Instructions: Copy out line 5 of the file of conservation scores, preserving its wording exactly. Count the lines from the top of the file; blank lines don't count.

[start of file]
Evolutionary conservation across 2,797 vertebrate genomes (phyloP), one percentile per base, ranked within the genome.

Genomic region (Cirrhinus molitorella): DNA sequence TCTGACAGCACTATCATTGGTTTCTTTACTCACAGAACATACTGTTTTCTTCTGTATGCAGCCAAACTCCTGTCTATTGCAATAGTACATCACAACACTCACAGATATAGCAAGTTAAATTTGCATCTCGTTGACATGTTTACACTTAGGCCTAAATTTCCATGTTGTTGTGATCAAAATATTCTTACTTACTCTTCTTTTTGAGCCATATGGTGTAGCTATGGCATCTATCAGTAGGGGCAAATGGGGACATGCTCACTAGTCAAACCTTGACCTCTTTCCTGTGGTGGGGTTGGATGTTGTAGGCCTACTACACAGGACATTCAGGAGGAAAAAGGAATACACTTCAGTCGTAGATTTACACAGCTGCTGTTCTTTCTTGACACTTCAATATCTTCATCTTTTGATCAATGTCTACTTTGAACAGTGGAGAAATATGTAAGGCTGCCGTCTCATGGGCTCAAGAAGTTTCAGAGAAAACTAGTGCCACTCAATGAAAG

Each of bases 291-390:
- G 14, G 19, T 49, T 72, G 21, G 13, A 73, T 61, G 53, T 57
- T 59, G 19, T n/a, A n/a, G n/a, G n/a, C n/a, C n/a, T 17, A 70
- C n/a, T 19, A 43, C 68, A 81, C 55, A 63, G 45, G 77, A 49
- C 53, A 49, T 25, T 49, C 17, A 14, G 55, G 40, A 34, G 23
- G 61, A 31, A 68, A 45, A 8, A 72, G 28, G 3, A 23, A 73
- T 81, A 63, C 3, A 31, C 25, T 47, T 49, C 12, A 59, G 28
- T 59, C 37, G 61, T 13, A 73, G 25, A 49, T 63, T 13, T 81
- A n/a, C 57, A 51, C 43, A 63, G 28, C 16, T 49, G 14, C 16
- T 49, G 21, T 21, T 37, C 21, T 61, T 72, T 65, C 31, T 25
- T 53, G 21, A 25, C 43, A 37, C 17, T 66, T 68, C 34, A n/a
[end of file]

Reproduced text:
- T 59, G 19, T n/a, A n/a, G n/a, G n/a, C n/a, C n/a, T 17, A 70